Вы находитесь на странице: 1из 5

Clock Time

ROSALIND E. KRAUSS

Christian Marclay is a holdout against the eclipse of the medium. This requires
that he embed his work in what I elsewhere term a technical support.1 (If traditional art required artisanal supports of various kindscanvas for oil painting, plaster
and wax for bronze casting, light-sensitive emulsion for photographycontemporary
art makes use of technical supportscommercial or industrial productsto which it
then makes recursive reference, in the manner of modernist arts reflex of self-criticism. For Marclay, this technical support is commercial sound film, from which he
has extrapolated that process into pure synchronicity. Earlier, this was to be found in
his focus on synch-sound in the use of mostly Hollywood films for his masterful Video
Quartet (2002).
An anthology of film clips joined top-to-bottom, Video Quartet runs four loops
of clips from commercial sound films on four DVD screens, spaced out along a
wall. Sometimes the synchrony is visual, as circular forms (phonograph turntable,
roulette wheel, trumpet rim) play simultaneously across the visual field. At other
times, Marclay seems intent to contrast sound and silence, a historical divide over
which sound jumped in 1929 to turn movies into talkies. At such points, it is the
very era of silence that Marclay ambitiously wants his viewers to see. How to do this
is not obvious, but one electric moment presents cockroaches spilling onto a
piano keyboard and scurrying over it (soundlessly, of course).
The Clock (2010), Christian Marclays latest work, is also a compilation of film
clipsfragments of commercial films, joined end-to-end. Projected in video on a
wall as a segmented twelve by twenty-one foot image, The Clock selects fragments
in which the dials of wristwatches and large free-standing clocks figure prominently. Doubling this temporal focus, The Clock stretches over twenty-four hours of
audience and projected time.2
Marclay has turned to pure synchronicity as the undeniable support for post1.
See Two Moments from the Post-Medium Condition, October 116 (Spring 2006) and A Voyage
on the North Sea: Art in the Age of the Post-Medium Condition (New York: Thames and Hudson, 1999).
2.
My thanks to Malcolm Turvey for his reading and helpful critiques of this essay.

OCTOBER 136, Spring 2011, pp. 213217. 2011 October Magazine, Ltd. and Massachusetts Institute of Technology.

214

OCTOBER

Christian Marclay. Video Quartet. 2002.


Christian Marclay. Courtesy Paula Cooper Gallery, New York.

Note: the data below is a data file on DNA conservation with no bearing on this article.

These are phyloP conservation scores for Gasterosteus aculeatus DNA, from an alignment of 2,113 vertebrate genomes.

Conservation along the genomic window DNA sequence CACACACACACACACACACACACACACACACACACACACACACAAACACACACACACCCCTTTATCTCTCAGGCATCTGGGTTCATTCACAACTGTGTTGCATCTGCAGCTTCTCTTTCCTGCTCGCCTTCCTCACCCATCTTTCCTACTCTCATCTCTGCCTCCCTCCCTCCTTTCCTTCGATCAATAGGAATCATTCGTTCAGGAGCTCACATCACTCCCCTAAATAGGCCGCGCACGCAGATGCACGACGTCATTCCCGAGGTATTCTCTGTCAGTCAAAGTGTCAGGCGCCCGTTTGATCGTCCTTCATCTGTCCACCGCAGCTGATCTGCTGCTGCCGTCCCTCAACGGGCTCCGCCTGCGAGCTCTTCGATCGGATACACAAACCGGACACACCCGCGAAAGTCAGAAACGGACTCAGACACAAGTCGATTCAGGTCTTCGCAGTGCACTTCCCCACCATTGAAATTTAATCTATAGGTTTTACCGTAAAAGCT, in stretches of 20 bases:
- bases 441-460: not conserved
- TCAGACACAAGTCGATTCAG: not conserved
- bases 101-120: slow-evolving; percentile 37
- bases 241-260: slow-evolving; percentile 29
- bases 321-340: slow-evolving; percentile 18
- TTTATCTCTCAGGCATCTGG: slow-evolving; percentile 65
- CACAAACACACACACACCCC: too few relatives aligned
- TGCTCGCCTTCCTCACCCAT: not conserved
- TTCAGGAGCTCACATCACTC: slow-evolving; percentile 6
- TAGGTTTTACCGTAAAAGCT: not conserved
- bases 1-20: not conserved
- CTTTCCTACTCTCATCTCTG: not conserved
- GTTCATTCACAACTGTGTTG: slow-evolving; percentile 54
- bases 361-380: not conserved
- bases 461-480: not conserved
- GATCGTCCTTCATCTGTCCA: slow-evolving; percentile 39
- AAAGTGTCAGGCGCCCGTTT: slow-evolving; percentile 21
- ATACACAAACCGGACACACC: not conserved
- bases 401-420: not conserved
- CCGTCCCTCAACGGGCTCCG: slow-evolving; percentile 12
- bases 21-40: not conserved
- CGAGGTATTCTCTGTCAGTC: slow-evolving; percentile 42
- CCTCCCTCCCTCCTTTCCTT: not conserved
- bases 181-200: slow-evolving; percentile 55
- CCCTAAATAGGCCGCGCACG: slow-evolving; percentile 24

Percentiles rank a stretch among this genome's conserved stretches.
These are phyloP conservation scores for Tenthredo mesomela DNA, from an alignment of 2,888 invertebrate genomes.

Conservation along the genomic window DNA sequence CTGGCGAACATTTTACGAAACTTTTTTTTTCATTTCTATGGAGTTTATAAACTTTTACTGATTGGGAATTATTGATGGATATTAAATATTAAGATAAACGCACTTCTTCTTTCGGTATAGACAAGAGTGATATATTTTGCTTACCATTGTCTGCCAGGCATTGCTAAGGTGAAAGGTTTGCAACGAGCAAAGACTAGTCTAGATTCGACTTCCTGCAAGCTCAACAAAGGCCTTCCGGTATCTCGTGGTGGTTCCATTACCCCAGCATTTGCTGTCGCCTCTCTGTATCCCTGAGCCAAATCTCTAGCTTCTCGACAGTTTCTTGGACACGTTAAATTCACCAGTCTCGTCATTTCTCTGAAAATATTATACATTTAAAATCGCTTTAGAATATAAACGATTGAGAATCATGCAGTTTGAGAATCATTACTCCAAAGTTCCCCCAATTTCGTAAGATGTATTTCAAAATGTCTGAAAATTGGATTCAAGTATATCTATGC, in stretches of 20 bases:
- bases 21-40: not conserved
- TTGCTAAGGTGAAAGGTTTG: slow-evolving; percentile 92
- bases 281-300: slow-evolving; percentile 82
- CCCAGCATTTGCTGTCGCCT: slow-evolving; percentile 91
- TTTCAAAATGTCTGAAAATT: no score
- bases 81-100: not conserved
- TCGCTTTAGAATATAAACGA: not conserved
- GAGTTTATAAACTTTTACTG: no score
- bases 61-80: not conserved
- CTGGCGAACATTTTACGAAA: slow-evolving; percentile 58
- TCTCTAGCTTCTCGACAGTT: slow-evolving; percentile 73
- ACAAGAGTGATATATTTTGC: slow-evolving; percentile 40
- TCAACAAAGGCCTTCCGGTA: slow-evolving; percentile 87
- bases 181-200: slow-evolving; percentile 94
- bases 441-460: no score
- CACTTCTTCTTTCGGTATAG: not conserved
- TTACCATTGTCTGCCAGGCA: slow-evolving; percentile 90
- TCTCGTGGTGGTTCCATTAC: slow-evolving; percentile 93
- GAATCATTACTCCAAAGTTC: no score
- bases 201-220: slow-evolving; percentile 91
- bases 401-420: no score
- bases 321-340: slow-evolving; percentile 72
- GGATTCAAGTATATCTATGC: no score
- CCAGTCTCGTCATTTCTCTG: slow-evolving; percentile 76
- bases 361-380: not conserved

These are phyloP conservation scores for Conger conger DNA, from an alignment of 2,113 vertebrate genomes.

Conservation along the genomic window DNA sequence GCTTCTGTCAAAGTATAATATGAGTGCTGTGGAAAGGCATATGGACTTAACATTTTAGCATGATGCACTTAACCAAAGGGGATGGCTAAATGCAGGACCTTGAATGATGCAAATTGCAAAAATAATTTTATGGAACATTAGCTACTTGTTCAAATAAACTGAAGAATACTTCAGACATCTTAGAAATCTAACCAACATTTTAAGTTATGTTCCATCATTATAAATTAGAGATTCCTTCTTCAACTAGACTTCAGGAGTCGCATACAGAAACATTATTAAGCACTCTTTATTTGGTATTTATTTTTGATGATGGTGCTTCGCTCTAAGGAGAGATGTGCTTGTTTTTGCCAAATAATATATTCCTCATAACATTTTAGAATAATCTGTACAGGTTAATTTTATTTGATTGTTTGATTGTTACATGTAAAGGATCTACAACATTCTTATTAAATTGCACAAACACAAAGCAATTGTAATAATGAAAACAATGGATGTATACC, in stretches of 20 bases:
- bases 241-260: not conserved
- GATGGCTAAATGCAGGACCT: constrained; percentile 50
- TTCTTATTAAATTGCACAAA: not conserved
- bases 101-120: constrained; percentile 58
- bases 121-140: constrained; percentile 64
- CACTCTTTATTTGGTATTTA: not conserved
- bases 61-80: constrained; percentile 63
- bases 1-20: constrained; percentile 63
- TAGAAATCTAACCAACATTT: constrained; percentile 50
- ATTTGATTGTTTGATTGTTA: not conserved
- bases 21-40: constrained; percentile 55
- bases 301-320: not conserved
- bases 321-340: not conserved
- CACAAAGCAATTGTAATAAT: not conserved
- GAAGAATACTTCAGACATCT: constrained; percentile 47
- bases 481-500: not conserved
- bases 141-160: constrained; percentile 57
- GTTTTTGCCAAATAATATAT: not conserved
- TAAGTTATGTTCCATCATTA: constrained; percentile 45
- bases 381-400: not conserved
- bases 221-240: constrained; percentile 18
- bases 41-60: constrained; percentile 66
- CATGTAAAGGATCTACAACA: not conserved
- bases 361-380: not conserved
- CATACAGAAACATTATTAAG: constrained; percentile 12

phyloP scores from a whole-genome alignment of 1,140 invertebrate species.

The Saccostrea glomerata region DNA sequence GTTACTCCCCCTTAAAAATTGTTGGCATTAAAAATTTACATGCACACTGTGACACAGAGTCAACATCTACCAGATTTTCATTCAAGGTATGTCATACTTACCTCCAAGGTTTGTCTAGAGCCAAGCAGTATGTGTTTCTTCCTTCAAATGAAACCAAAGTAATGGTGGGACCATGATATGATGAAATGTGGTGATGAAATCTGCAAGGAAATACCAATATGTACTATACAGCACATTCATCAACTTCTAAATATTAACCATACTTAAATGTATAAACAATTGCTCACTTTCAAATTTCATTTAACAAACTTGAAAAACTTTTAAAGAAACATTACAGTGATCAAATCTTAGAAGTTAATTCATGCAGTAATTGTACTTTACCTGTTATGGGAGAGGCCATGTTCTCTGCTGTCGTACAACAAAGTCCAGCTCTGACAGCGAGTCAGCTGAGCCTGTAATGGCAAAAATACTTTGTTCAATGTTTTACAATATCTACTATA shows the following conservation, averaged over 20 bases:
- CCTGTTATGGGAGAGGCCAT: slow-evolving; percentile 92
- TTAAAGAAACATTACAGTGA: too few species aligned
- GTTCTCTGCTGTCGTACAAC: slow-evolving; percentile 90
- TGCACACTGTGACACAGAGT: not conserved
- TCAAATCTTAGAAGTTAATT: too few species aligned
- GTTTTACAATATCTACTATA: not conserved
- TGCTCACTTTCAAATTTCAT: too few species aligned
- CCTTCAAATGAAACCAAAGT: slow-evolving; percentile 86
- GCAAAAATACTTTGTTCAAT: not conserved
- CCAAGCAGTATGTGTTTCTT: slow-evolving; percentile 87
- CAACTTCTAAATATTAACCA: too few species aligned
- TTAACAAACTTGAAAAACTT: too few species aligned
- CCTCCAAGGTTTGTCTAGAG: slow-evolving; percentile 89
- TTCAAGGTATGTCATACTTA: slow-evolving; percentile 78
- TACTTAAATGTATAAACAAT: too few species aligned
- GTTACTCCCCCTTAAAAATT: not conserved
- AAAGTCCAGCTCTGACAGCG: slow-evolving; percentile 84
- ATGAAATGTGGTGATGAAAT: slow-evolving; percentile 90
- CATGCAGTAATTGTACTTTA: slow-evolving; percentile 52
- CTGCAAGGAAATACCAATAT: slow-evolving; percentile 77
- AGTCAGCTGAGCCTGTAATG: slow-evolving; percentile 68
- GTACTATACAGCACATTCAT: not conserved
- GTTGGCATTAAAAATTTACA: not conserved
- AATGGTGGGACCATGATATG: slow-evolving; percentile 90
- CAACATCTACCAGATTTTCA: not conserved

1929 film and thus for cinema itself. This is easy to see in Video Quartets exercise in
synch sound. In The Clock, we confront what must be called another of the underlying conditions of filmsynch time: which is to say, projection at twenty-four
frames a second, synchronized with the psycho-physiological facts of optics, as the
retinal production of the after-image from one frames visual stimulation slides
invisibly into the next. The illusion of movement overrides the film frames
appearance, creating the visual slippage we call the movies.
This explanation by way of the after-image, called the phi-effect, has
become controversial of late, making the synchronization between projected
frames and the physiological-optics of viewing problematic. Recent research on
the intermittent reperfusion on the brain supports the reality of the phi-effect,
however, even in the relatively smooth unrolling of video.3
The Clocks synch-time joins audience and screen in the manner of what film
3.
Research at the Thoralf M. Sundt Jr. Neurosurgical Research Laboratory, Mayo Clinic, and
Mayo Graduate School of Medicine, Rochester, Minn., 1995.

Clock Time

215

Marclay. The Clock. 2010.


Christian Marclay. Courtesy
Paula Cooper Gallery, New York.

scholars call interpellation, after Althussers Ideological State Apparatuses, as the


subject recognizes himself as the addressee of a command, thus identifying with
the commander, himself; for Laura Mulvey, classical narrative cinema positions
female viewers to identify with the male protagonist. In film, this recognition, or
identification, causes the viewing subject to suffer a passivity that results in her
being woven into the weft of the films movement, as the swiveling camera or
shot/reaction shot editing lifts the viewer imaginatively off her seat to join the sides
of the projected actors. At the very outset of cinematic editing, Vsevold Pudovkin
conserved scarce film stock in the post-revolutionary Soviet Union by interspersing
pre-recorded scenes with cutaways to an actors expressionless face, thereby creating